Bishop Larry Wright had been preaching for about 20 minutes on New Year's Eve when he saw the front door of his North Carolina church swing open. In marched a young disheveled man whom he'd never seen before. In one hand the man had a semi-automatic assault rifle; in the other, a magazine.
As the man approached the pulpit — and as Wright carefully moved toward him — some of the 60 or so congregants at Wright's Heal the Land Outreach Ministries in Fayetteville believed the gunman was a prop, Wright told NBC News, that their pastor was using an unusual method to emphasize a point he had been making at that precise moment about gun violence: "At any moment your life could be taken from you."
Wright, 57, is a City Council member. But he was also a career military man — a former paratrooper and drill sergeant who retired in 1997 — so his training kicked in as he descended the pulpit's three steps: Was there a bullet still in the chamber? Would he need to tackle the man? Would he need to subdue him?
Wright began with a simple question.
"I asked him, 'Can I help you?'" Wright recalled. "He said, 'Can you pray for me?'"
Wright took the rifle and passed it to a deacon. Then he patted the man down to make sure he didn't have additional weapons. "I asked God to help him and bless him," Wright said. "He fell to his knees, and he began to weep."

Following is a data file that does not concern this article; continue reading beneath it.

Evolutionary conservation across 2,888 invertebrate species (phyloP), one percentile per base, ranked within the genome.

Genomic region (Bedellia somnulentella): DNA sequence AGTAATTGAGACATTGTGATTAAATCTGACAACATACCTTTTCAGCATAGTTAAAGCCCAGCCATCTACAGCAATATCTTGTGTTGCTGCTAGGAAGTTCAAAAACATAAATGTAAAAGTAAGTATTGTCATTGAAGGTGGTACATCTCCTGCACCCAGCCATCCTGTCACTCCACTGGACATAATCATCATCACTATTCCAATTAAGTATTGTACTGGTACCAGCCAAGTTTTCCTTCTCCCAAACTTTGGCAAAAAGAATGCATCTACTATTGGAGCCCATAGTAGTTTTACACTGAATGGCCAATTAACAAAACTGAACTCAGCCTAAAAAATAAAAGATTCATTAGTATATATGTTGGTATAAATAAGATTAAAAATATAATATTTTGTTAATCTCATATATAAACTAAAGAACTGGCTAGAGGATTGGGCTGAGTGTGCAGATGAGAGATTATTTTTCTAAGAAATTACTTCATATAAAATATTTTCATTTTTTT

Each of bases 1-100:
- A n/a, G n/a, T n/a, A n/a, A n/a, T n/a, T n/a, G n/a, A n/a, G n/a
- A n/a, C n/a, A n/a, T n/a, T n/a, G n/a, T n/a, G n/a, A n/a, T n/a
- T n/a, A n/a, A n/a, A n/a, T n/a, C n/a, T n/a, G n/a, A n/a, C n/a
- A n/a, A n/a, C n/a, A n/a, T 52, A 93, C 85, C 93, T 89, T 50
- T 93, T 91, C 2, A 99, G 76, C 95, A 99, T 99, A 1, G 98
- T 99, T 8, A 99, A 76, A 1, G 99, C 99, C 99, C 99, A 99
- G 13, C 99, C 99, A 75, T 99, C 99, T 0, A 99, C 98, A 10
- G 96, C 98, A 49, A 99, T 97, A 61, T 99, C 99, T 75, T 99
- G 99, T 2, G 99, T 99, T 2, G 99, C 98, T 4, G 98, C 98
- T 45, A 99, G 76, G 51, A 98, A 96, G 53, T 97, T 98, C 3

He was, it turned out, a parolee and military veteran suffering from post-traumatic stress syndrome, Wright told NBC News. His wife had recently been diagnosed with a serious illness, and he was off his medication. He needed money. He was stressed.
"He got the gun because he was going to rob to get money," Wright said. "He was going to do what he had to do to take care of his family."
"He was going to do some damage," Wright added.
Instead, as Wright finished his sermon, the man sat in a pew near the pulpit for the rest of the service. Afterwards police detained him, but no charges were filed; he was put back on his medication and released, Wright said. On Sunday, the man returned to Wrights''church with news: He wanted to be baptized. He wanted to join Heal the Land.
"He embraced me, and I said, 'Thank God,'" Wright recalled. "He said, 'It could've went a whole different way.'"